Attorneys Yoni Abadi and Dor Nachman, who represent the group in the legal battle, add: “It was explicitly decided in the bankruptcy case verdict held before Honorable Judge Varda Alshech in the Tel Aviv District Court, that American Airlines discriminated against the Israeli employees, alienated them and considered a workforce that’s protected by social rights as a “burdensome asset” or as a “negative economic factor,” while in the US and in all of TWA’s representations around the world, employees continued to work or were fired but received the full wages, other social rights and severance payments that they deserved. In Israel, the collective agreements that were signed between the Histadrut and TWA in Israel weren’t honored. The station in Israel was closed, workers were fired and their wages were not paid. They also didn’t receive severance payments and other rights and conditions they were entitled to by the relevant agreements and according to the law. In light of this, TWA employees in Israel are currently looking into all of the options that stand before them in order to act to receive the funds that American Airlines has deliberately refused to pay them for many years. It should be made clear that American Airlines decided not to operate flights in Israel for many years, starting in fact from the date TWA was acquired, and now the company’s employees have a window of opportunity and they consider it to be their last chance of getting their hard-earned money and lawful rights.”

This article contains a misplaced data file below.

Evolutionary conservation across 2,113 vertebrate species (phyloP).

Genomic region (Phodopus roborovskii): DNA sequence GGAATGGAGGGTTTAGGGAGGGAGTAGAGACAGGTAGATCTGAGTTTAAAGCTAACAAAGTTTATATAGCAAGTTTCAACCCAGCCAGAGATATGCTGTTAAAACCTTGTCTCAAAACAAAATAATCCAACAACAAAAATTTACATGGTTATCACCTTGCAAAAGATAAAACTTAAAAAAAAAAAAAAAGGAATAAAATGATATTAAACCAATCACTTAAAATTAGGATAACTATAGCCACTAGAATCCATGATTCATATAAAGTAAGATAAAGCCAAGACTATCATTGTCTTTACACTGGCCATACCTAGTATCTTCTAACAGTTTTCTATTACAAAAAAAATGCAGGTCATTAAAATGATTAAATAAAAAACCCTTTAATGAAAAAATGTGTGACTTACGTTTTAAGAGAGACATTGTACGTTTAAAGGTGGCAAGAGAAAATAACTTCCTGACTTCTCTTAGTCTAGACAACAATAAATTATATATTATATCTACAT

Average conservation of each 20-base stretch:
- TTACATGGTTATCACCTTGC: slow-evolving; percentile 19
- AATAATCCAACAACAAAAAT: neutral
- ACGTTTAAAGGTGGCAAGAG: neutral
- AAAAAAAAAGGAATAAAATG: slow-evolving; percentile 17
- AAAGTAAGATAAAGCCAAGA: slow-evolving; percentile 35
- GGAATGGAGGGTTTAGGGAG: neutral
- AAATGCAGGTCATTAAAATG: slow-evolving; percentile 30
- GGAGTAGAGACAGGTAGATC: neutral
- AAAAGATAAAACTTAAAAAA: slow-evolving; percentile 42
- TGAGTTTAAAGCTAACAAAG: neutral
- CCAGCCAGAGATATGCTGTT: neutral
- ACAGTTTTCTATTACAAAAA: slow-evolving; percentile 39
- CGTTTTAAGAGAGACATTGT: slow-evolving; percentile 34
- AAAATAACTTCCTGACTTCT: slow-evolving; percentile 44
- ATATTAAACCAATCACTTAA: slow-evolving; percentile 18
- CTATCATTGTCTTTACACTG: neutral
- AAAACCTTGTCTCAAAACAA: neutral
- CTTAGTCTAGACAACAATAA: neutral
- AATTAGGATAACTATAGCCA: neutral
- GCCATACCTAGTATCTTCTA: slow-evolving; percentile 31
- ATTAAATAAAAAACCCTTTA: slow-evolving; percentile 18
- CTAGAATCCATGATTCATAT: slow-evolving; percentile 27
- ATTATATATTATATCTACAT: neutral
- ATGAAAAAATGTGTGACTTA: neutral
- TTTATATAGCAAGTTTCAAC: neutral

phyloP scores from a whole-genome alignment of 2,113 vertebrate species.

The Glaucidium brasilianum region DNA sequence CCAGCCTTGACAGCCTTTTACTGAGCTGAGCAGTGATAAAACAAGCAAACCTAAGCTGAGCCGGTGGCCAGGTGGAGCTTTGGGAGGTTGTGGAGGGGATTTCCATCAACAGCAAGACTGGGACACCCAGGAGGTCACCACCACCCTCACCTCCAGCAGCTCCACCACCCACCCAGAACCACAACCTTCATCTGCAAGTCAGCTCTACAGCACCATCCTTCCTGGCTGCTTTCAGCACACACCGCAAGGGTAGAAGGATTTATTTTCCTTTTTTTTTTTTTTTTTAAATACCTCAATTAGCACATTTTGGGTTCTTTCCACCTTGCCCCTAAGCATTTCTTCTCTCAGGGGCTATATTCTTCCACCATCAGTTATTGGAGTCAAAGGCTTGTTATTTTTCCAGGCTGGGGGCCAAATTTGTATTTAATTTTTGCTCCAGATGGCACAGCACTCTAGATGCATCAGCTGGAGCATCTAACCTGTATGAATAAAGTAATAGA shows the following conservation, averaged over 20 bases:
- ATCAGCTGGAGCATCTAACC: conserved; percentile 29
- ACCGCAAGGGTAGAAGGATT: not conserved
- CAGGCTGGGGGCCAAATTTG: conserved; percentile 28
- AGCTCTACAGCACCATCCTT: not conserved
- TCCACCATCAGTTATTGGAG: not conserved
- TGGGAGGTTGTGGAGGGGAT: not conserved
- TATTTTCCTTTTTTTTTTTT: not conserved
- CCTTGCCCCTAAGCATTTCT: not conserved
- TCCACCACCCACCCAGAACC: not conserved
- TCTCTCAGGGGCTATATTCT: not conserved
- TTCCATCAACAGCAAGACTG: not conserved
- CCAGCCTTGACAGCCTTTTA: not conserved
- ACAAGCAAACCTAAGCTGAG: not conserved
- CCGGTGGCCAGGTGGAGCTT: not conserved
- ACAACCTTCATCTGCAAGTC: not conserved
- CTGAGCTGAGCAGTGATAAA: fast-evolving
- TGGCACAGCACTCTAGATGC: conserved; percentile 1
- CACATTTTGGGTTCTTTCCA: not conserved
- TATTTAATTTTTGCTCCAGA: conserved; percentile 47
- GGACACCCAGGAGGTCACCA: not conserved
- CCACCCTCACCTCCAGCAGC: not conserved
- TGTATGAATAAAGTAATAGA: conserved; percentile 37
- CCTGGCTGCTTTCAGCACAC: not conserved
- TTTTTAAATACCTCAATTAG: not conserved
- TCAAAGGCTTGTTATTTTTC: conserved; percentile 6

• [Edited] [G]et over it. American left hundreds of employees at KCAC out on the street. Not to mention the scale down of the STL hub, the closing of the overhaul base and many other employee groups being furloughed. And you needed 80 employees to work 1 flight??? Thats why AA pulled out of TLV. Economics my friend.

  4. I hope they go with the reverse red on the MD-80 or the one on the 747.

    And Fernandes should know that unless he’s going to order enough A330s to cover the cost of getting a new engine under the wing, the best he can hope for is sharklets or something.

  5. Well Fernandes is not the only one. There are 100 A330 operators, the A350-800 isn’t too hot, new engines wouldn’t hurt A330F sales and keeping the line open for another 10 years requires IMO a credible update.

  6. There are multiple retro America West schemes in the USAir fleet, so they can do multiple TWA schemes too.

  7. As a retired TWA employee I’m sorry USAirways saved American Airlines. My desire was for American Airlines to cease operations and die, so the rest of the industry could pick it’s carcass clean. It deserved no better.

  8. Agree with Ted…they were a very pompous group…especially the flight crews!!!!!

  9. I agree with Ted about them getting their carcass picked clean, one can only hope and pray.

  10. i STARTED IN 1962, AND I HAVE ALWAYS LIKED THE TWIN GLOBES After all TWA was the first American Flagship Carrier to go around the world, with stops in the United States. Trish tricor25@aol.com